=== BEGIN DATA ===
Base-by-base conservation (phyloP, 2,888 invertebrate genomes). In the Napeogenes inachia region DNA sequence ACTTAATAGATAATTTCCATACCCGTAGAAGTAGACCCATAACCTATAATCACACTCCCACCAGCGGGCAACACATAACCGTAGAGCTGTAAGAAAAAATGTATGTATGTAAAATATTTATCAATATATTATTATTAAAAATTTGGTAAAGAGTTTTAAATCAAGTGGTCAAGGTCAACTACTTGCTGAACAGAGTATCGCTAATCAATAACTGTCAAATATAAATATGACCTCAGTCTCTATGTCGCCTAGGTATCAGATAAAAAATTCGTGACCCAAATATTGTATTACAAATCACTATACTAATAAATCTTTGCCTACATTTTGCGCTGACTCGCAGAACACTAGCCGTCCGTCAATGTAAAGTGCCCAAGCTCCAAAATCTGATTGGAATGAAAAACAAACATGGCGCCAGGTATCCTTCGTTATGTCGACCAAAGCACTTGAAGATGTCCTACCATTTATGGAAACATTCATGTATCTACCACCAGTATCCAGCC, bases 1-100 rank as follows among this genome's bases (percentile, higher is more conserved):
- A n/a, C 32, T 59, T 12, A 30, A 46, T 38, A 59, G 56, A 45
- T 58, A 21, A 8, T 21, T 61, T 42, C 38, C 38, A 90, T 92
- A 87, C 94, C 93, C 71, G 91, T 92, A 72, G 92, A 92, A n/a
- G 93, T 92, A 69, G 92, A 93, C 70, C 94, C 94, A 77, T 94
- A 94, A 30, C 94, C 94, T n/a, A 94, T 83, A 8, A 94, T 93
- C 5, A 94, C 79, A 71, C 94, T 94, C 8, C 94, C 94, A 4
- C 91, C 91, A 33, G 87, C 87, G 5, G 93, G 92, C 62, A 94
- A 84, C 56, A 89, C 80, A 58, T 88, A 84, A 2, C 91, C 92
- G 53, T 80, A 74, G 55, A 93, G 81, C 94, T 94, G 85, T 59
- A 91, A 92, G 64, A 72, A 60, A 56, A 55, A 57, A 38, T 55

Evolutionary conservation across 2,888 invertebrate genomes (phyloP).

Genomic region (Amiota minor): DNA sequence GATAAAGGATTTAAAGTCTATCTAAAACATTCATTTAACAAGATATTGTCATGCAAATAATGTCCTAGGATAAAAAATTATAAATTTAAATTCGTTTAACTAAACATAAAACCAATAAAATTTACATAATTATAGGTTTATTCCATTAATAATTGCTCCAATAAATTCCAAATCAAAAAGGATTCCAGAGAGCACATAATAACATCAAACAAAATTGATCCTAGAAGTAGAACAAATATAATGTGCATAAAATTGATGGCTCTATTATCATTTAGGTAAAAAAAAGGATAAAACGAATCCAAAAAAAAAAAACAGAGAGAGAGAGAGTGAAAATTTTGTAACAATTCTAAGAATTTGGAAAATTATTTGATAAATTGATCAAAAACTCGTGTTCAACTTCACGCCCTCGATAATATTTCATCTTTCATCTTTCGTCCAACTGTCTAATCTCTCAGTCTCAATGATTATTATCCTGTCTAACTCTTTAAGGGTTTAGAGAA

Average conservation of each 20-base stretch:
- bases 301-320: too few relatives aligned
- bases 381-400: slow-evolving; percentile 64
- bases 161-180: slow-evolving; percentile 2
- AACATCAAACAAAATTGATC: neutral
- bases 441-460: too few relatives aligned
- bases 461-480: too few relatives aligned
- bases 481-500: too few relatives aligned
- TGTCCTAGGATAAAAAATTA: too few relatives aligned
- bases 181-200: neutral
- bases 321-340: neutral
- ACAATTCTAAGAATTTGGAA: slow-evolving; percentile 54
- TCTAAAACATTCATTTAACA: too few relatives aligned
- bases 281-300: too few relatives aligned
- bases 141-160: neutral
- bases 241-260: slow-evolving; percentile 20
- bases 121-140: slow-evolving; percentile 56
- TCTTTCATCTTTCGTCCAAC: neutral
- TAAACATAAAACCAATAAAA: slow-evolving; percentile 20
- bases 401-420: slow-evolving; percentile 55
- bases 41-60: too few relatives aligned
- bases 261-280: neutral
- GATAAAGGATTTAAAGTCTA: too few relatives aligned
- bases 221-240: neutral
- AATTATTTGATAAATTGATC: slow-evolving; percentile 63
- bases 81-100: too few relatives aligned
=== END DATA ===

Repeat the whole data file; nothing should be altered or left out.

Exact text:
Base-by-base conservation (phyloP, 2,888 invertebrate genomes). In the Napeogenes inachia region DNA sequence ACTTAATAGATAATTTCCATACCCGTAGAAGTAGACCCATAACCTATAATCACACTCCCACCAGCGGGCAACACATAACCGTAGAGCTGTAAGAAAAAATGTATGTATGTAAAATATTTATCAATATATTATTATTAAAAATTTGGTAAAGAGTTTTAAATCAAGTGGTCAAGGTCAACTACTTGCTGAACAGAGTATCGCTAATCAATAACTGTCAAATATAAATATGACCTCAGTCTCTATGTCGCCTAGGTATCAGATAAAAAATTCGTGACCCAAATATTGTATTACAAATCACTATACTAATAAATCTTTGCCTACATTTTGCGCTGACTCGCAGAACACTAGCCGTCCGTCAATGTAAAGTGCCCAAGCTCCAAAATCTGATTGGAATGAAAAACAAACATGGCGCCAGGTATCCTTCGTTATGTCGACCAAAGCACTTGAAGATGTCCTACCATTTATGGAAACATTCATGTATCTACCACCAGTATCCAGCC, bases 1-100 rank as follows among this genome's bases (percentile, higher is more conserved):
- A n/a, C 32, T 59, T 12, A 30, A 46, T 38, A 59, G 56, A 45
- T 58, A 21, A 8, T 21, T 61, T 42, C 38, C 38, A 90, T 92
- A 87, C 94, C 93, C 71, G 91, T 92, A 72, G 92, A 92, A n/a
- G 93, T 92, A 69, G 92, A 93, C 70, C 94, C 94, A 77, T 94
- A 94, A 30, C 94, C 94, T n/a, A 94, T 83, A 8, A 94, T 93
- C 5, A 94, C 79, A 71, C 94, T 94, C 8, C 94, C 94, A 4
- C 91, C 91, A 33, G 87, C 87, G 5, G 93, G 92, C 62, A 94
- A 84, C 56, A 89, C 80, A 58, T 88, A 84, A 2, C 91, C 92
- G 53, T 80, A 74, G 55, A 93, G 81, C 94, T 94, G 85, T 59
- A 91, A 92, G 64, A 72, A 60, A 56, A 55, A 57, A 38, T 55

Evolutionary conservation across 2,888 invertebrate genomes (phyloP).

Genomic region (Amiota minor): DNA sequence GATAAAGGATTTAAAGTCTATCTAAAACATTCATTTAACAAGATATTGTCATGCAAATAATGTCCTAGGATAAAAAATTATAAATTTAAATTCGTTTAACTAAACATAAAACCAATAAAATTTACATAATTATAGGTTTATTCCATTAATAATTGCTCCAATAAATTCCAAATCAAAAAGGATTCCAGAGAGCACATAATAACATCAAACAAAATTGATCCTAGAAGTAGAACAAATATAATGTGCATAAAATTGATGGCTCTATTATCATTTAGGTAAAAAAAAGGATAAAACGAATCCAAAAAAAAAAAACAGAGAGAGAGAGAGTGAAAATTTTGTAACAATTCTAAGAATTTGGAAAATTATTTGATAAATTGATCAAAAACTCGTGTTCAACTTCACGCCCTCGATAATATTTCATCTTTCATCTTTCGTCCAACTGTCTAATCTCTCAGTCTCAATGATTATTATCCTGTCTAACTCTTTAAGGGTTTAGAGAA

Average conservation of each 20-base stretch:
- bases 301-320: too few relatives aligned
- bases 381-400: slow-evolving; percentile 64
- bases 161-180: slow-evolving; percentile 2
- AACATCAAACAAAATTGATC: neutral
- bases 441-460: too few relatives aligned
- bases 461-480: too few relatives aligned
- bases 481-500: too few relatives aligned
- TGTCCTAGGATAAAAAATTA: too few relatives aligned
- bases 181-200: neutral
- bases 321-340: neutral
- ACAATTCTAAGAATTTGGAA: slow-evolving; percentile 54
- TCTAAAACATTCATTTAACA: too few relatives aligned
- bases 281-300: too few relatives aligned
- bases 141-160: neutral
- bases 241-260: slow-evolving; percentile 20
- bases 121-140: slow-evolving; percentile 56
- TCTTTCATCTTTCGTCCAAC: neutral
- TAAACATAAAACCAATAAAA: slow-evolving; percentile 20
- bases 401-420: slow-evolving; percentile 55
- bases 41-60: too few relatives aligned
- bases 261-280: neutral
- GATAAAGGATTTAAAGTCTA: too few relatives aligned
- bases 221-240: neutral
- AATTATTTGATAAATTGATC: slow-evolving; percentile 63
- bases 81-100: too few relatives aligned